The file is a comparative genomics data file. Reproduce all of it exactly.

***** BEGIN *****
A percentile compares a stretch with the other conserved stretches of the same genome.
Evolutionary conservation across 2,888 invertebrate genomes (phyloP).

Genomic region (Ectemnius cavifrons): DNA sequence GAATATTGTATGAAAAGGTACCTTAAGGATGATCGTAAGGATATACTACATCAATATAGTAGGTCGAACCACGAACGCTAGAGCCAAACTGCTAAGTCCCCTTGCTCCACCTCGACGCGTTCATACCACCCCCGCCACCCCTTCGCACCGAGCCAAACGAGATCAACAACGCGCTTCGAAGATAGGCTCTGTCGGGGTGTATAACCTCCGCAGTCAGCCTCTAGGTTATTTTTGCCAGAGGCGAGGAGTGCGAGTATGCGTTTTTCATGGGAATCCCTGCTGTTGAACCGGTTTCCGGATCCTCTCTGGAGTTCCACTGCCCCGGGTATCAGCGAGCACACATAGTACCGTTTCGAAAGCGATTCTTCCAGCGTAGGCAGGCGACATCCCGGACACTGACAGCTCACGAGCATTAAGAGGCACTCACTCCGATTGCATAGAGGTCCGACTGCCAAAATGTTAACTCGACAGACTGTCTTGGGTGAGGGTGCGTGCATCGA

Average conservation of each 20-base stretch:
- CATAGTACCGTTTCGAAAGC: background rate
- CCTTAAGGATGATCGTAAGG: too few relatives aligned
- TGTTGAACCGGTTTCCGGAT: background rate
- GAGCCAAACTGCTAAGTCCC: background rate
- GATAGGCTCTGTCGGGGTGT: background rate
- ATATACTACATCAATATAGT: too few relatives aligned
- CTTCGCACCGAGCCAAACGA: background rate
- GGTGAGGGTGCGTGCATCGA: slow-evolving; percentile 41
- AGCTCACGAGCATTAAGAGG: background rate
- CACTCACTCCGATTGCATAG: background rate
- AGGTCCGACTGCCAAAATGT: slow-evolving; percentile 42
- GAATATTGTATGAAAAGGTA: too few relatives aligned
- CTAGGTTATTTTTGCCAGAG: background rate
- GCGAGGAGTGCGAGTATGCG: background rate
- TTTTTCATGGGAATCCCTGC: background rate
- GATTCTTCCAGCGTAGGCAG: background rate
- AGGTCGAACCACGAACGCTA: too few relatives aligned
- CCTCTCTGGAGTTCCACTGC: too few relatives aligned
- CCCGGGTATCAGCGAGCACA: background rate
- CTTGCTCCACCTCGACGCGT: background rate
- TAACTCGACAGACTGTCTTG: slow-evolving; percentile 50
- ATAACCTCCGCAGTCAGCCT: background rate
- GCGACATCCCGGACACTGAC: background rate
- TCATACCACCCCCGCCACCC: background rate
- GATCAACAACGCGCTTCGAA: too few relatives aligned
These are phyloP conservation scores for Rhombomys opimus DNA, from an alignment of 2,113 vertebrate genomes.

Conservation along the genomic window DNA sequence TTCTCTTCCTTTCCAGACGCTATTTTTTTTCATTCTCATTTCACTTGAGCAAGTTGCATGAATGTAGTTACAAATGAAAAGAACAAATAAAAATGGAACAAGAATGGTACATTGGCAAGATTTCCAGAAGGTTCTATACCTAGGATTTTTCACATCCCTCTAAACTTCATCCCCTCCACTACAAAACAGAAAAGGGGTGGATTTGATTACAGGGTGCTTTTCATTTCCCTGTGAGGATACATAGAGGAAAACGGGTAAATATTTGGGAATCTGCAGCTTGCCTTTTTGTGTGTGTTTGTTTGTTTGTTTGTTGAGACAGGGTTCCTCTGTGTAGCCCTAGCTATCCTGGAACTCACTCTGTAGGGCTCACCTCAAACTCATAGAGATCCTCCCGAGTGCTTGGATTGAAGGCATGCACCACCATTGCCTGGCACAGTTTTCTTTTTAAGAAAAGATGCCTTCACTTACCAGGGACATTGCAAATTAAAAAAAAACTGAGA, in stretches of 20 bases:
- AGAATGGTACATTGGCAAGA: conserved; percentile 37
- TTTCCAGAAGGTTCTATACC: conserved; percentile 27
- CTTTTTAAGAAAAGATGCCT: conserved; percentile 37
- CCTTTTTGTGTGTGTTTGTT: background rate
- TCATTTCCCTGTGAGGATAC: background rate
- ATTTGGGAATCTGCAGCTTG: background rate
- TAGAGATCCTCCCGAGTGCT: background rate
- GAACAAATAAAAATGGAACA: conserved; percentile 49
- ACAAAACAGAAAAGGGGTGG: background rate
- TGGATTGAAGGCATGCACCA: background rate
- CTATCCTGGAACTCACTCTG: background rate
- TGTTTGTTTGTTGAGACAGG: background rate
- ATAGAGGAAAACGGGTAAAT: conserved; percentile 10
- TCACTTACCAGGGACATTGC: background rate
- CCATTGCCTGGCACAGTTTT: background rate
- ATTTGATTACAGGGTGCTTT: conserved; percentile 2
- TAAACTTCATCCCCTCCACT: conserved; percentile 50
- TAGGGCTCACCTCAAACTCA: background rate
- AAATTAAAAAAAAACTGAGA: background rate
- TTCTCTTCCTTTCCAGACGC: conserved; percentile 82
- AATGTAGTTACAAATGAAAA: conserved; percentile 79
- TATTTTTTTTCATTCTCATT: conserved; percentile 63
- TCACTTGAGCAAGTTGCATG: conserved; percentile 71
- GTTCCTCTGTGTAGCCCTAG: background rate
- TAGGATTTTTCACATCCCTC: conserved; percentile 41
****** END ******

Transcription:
A percentile compares a stretch with the other conserved stretches of the same genome.
Evolutionary conservation across 2,888 invertebrate genomes (phyloP).

Genomic region (Ectemnius cavifrons): DNA sequence GAATATTGTATGAAAAGGTACCTTAAGGATGATCGTAAGGATATACTACATCAATATAGTAGGTCGAACCACGAACGCTAGAGCCAAACTGCTAAGTCCCCTTGCTCCACCTCGACGCGTTCATACCACCCCCGCCACCCCTTCGCACCGAGCCAAACGAGATCAACAACGCGCTTCGAAGATAGGCTCTGTCGGGGTGTATAACCTCCGCAGTCAGCCTCTAGGTTATTTTTGCCAGAGGCGAGGAGTGCGAGTATGCGTTTTTCATGGGAATCCCTGCTGTTGAACCGGTTTCCGGATCCTCTCTGGAGTTCCACTGCCCCGGGTATCAGCGAGCACACATAGTACCGTTTCGAAAGCGATTCTTCCAGCGTAGGCAGGCGACATCCCGGACACTGACAGCTCACGAGCATTAAGAGGCACTCACTCCGATTGCATAGAGGTCCGACTGCCAAAATGTTAACTCGACAGACTGTCTTGGGTGAGGGTGCGTGCATCGA

Average conservation of each 20-base stretch:
- CATAGTACCGTTTCGAAAGC: background rate
- CCTTAAGGATGATCGTAAGG: too few relatives aligned
- TGTTGAACCGGTTTCCGGAT: background rate
- GAGCCAAACTGCTAAGTCCC: background rate
- GATAGGCTCTGTCGGGGTGT: background rate
- ATATACTACATCAATATAGT: too few relatives aligned
- CTTCGCACCGAGCCAAACGA: background rate
- GGTGAGGGTGCGTGCATCGA: slow-evolving; percentile 41
- AGCTCACGAGCATTAAGAGG: background rate
- CACTCACTCCGATTGCATAG: background rate
- AGGTCCGACTGCCAAAATGT: slow-evolving; percentile 42
- GAATATTGTATGAAAAGGTA: too few relatives aligned
- CTAGGTTATTTTTGCCAGAG: background rate
- GCGAGGAGTGCGAGTATGCG: background rate
- TTTTTCATGGGAATCCCTGC: background rate
- GATTCTTCCAGCGTAGGCAG: background rate
- AGGTCGAACCACGAACGCTA: too few relatives aligned
- CCTCTCTGGAGTTCCACTGC: too few relatives aligned
- CCCGGGTATCAGCGAGCACA: background rate
- CTTGCTCCACCTCGACGCGT: background rate
- TAACTCGACAGACTGTCTTG: slow-evolving; percentile 50
- ATAACCTCCGCAGTCAGCCT: background rate
- GCGACATCCCGGACACTGAC: background rate
- TCATACCACCCCCGCCACCC: background rate
- GATCAACAACGCGCTTCGAA: too few relatives aligned
These are phyloP conservation scores for Rhombomys opimus DNA, from an alignment of 2,113 vertebrate genomes.

Conservation along the genomic window DNA sequence TTCTCTTCCTTTCCAGACGCTATTTTTTTTCATTCTCATTTCACTTGAGCAAGTTGCATGAATGTAGTTACAAATGAAAAGAACAAATAAAAATGGAACAAGAATGGTACATTGGCAAGATTTCCAGAAGGTTCTATACCTAGGATTTTTCACATCCCTCTAAACTTCATCCCCTCCACTACAAAACAGAAAAGGGGTGGATTTGATTACAGGGTGCTTTTCATTTCCCTGTGAGGATACATAGAGGAAAACGGGTAAATATTTGGGAATCTGCAGCTTGCCTTTTTGTGTGTGTTTGTTTGTTTGTTTGTTGAGACAGGGTTCCTCTGTGTAGCCCTAGCTATCCTGGAACTCACTCTGTAGGGCTCACCTCAAACTCATAGAGATCCTCCCGAGTGCTTGGATTGAAGGCATGCACCACCATTGCCTGGCACAGTTTTCTTTTTAAGAAAAGATGCCTTCACTTACCAGGGACATTGCAAATTAAAAAAAAACTGAGA, in stretches of 20 bases:
- AGAATGGTACATTGGCAAGA: conserved; percentile 37
- TTTCCAGAAGGTTCTATACC: conserved; percentile 27
- CTTTTTAAGAAAAGATGCCT: conserved; percentile 37
- CCTTTTTGTGTGTGTTTGTT: background rate
- TCATTTCCCTGTGAGGATAC: background rate
- ATTTGGGAATCTGCAGCTTG: background rate
- TAGAGATCCTCCCGAGTGCT: background rate
- GAACAAATAAAAATGGAACA: conserved; percentile 49
- ACAAAACAGAAAAGGGGTGG: background rate
- TGGATTGAAGGCATGCACCA: background rate
- CTATCCTGGAACTCACTCTG: background rate
- TGTTTGTTTGTTGAGACAGG: background rate
- ATAGAGGAAAACGGGTAAAT: conserved; percentile 10
- TCACTTACCAGGGACATTGC: background rate
- CCATTGCCTGGCACAGTTTT: background rate
- ATTTGATTACAGGGTGCTTT: conserved; percentile 2
- TAAACTTCATCCCCTCCACT: conserved; percentile 50
- TAGGGCTCACCTCAAACTCA: background rate
- AAATTAAAAAAAAACTGAGA: background rate
- TTCTCTTCCTTTCCAGACGC: conserved; percentile 82
- AATGTAGTTACAAATGAAAA: conserved; percentile 79
- TATTTTTTTTCATTCTCATT: conserved; percentile 63
- TCACTTGAGCAAGTTGCATG: conserved; percentile 71
- GTTCCTCTGTGTAGCCCTAG: background rate
- TAGGATTTTTCACATCCCTC: conserved; percentile 41